By Kayla Sosa

ACES blue jpgA local man is hoping to change society’s view of masculinity through a new non-profit he’s calling ACES.

Awareness, Compassion, Equity, Strength. That’s what ACES stands for, and what Trey Sumner is looking to for the foundation of his new non-profit. Sumner is a veteran and Grand Valley State University alumni, and is developing his business through the Michigan Veteran Entrepreneur-Lab, a program out of GVSU’s Center for Entrepreneurship and Innovation. He said he got the idea for ACES after seeing “toxic masculinity” within the military.

“On my last deployment I did, it was my fourth one, it was the first time I’d worked with

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Sumner in Petra, Jordan.

women to that degree,” Sumner said. “I realized for the first time in medevac just what a boy’s club the military really was. Seeing that inequity, seeing that disparity, was shocking.”

Around the same time, soldiers were being interviewed about repealing “Don’t Ask, Don’t Tell” and Sumner found himself in an activist role, as an ally towards the gay soldiers he served with.

“It was a big time of social justice and I felt myself drawn to be an ally,” Sumner said. “I painted my toenails hot pink the whole deployment supporting gay soldiers, but then I realized (me) being an ally, was me trying to save the day.”

Sumner wanted to advocate for people, but he wanted to find the root of the problem in toxic masculinity, where men feel like they always have to be the strong, emotionless figure and where homophobia and sexism can come from.

“I started to evaluate myself and my own life and I realized what a mess I was, how much pain I put myself through, and the world around me, trying to be this example of what a man is that is provided by our society,” he said.

After retiring out of the military, Sumner saw the same type of “boy’s club” mentality in civilian life and realized he wanted to do something about it. Sumner got enrolled at GVSU as a “40-year-old freshman,” now graduated with a bachelor’s degree in Liberal Studies: Masculinity Studies and Gender Equity. He then came up with the idea to start a nonprofit that would do the work of this mission.

“My goal is to give young men and boys the tools, the permission and the freedom to demonstrate a healthy masculinity without fear or shame,” Sumner said.

The way Sumner plans to do this is to create an education program, with a final trip at the end. For the last four years, he has taught a course at various junior high schools through the Men’s Resource Center. For ACES, he plans to have an 8-week session with young men teaching “emotional intelligence, nonviolent alternatives, conflict resolution, how to develop your masculinity in a healthy way.”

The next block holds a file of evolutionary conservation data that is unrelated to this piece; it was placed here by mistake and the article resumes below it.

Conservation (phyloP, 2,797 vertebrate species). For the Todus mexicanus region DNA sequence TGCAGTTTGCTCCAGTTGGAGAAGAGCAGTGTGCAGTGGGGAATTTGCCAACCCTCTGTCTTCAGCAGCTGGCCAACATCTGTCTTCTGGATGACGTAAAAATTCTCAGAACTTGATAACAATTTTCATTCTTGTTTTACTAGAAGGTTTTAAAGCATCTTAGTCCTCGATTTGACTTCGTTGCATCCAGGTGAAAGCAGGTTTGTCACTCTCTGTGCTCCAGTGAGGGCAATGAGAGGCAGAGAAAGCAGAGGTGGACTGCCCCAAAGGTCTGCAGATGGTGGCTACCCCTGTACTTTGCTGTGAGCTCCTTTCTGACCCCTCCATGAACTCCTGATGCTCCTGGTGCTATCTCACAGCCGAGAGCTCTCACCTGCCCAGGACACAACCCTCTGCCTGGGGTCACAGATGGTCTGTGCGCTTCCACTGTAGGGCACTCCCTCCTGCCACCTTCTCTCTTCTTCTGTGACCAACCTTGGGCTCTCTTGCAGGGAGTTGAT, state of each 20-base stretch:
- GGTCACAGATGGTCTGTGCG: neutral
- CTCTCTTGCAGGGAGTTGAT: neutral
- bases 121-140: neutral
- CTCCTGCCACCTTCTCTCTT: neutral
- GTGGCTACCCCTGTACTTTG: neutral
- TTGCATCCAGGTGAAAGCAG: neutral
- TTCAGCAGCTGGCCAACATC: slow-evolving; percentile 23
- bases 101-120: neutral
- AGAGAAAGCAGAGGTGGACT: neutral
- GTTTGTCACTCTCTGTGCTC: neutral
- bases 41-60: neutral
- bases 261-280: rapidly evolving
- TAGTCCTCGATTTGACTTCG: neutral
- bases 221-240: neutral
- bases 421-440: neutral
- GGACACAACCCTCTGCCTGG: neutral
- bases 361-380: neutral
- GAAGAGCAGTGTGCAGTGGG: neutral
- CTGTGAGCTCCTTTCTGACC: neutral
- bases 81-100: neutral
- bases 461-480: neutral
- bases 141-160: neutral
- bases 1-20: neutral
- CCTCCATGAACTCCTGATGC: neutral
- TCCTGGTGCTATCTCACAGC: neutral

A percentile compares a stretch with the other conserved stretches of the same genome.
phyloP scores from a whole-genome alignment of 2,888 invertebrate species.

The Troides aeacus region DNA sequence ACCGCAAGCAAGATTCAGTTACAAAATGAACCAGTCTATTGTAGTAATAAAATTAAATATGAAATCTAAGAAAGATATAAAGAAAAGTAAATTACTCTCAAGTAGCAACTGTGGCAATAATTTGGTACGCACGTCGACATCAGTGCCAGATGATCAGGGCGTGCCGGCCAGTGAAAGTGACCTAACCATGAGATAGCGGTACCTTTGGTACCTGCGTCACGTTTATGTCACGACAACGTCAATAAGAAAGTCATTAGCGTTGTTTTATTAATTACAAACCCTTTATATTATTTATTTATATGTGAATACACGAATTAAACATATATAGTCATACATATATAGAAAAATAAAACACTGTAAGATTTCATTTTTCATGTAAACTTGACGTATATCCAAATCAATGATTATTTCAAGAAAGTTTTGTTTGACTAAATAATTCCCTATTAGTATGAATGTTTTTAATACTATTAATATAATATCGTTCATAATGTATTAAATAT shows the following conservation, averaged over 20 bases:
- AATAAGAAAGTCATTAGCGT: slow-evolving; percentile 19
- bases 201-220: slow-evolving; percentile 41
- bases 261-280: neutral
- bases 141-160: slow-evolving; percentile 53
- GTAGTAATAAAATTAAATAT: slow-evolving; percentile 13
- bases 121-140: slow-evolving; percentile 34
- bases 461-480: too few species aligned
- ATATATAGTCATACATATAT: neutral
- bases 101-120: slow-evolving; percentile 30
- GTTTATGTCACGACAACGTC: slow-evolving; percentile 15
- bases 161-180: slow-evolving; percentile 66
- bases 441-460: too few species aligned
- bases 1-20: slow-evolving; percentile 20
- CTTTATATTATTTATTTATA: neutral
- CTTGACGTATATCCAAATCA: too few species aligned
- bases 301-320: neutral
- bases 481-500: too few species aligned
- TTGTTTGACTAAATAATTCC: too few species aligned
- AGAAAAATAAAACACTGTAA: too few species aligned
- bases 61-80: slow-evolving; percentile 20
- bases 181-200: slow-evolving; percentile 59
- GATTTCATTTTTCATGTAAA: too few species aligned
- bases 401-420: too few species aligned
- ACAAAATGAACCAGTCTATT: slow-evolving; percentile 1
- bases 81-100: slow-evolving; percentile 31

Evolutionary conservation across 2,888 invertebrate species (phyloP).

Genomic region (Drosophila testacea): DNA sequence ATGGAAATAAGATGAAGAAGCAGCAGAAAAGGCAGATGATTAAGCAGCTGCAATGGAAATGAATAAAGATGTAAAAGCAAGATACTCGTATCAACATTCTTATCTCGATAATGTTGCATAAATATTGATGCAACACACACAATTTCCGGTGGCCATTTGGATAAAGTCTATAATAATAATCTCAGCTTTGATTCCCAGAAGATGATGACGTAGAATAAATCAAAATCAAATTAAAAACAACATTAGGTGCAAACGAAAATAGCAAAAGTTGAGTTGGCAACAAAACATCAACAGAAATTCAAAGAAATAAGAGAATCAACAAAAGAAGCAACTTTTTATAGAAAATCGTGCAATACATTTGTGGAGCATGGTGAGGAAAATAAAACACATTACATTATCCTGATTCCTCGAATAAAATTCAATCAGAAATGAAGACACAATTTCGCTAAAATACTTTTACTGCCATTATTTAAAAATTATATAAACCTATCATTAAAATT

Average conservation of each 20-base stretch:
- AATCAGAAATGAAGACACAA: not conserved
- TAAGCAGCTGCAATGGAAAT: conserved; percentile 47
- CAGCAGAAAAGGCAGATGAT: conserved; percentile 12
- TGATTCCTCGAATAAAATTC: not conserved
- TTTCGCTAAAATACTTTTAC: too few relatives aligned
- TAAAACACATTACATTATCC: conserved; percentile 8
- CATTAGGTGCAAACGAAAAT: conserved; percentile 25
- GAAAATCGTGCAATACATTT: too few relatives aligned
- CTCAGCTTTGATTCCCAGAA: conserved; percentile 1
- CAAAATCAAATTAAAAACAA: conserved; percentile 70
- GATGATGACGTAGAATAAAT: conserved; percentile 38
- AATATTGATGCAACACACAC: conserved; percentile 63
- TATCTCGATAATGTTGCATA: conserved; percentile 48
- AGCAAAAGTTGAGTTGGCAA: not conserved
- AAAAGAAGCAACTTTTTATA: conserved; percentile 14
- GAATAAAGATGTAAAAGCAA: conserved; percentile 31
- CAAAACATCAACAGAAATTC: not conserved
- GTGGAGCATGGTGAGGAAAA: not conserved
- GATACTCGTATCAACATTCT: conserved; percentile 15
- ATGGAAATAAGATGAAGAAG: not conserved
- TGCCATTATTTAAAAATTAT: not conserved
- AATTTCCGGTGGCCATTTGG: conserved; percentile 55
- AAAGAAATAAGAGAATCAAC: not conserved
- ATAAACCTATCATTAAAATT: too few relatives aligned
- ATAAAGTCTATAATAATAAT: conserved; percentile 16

“We spend that eight weeks teaching these classes and we prepare for a trip,” Sumner said. “And then I take them on a two and a half week backpacking trip through the Middle East.”

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Sumner, Tyler Sumner, and Hanson. 

Sumner was deployed four times in the Middle East, lived in Egypt for a year and has traveled there for fun, so he knows his way around geographically and culturally.

For Sumner’s thesis project at GVSU, he did a test run of this trip with his son and nephew. For three months, he prepped them for the three-week trip. He said, “it changed them.”

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From left to right: Sumner’s nephew, Keagon Hansen, who was 16 at the time and is now a GVSU senior, Sumner, and his son, Tyler, who was 12 years old, in Jerash, Jordan.

Sumner plans to continue weekly sessions with the group of boys after they get back from the trip.

“I want to continue to have them meet with me, we’ll meet once a week,” he said. “I want to take these boys and teach them how to facilitate that same 8-week class I do, and then when I go to the junior highs take one of those boys with me as a co-facilitator, and have them now contribute back.”

Sumner will be pitching his business idea along with other veterans in the entrepreneur lab at the MVE Showcase and Final Pitch on November 26.

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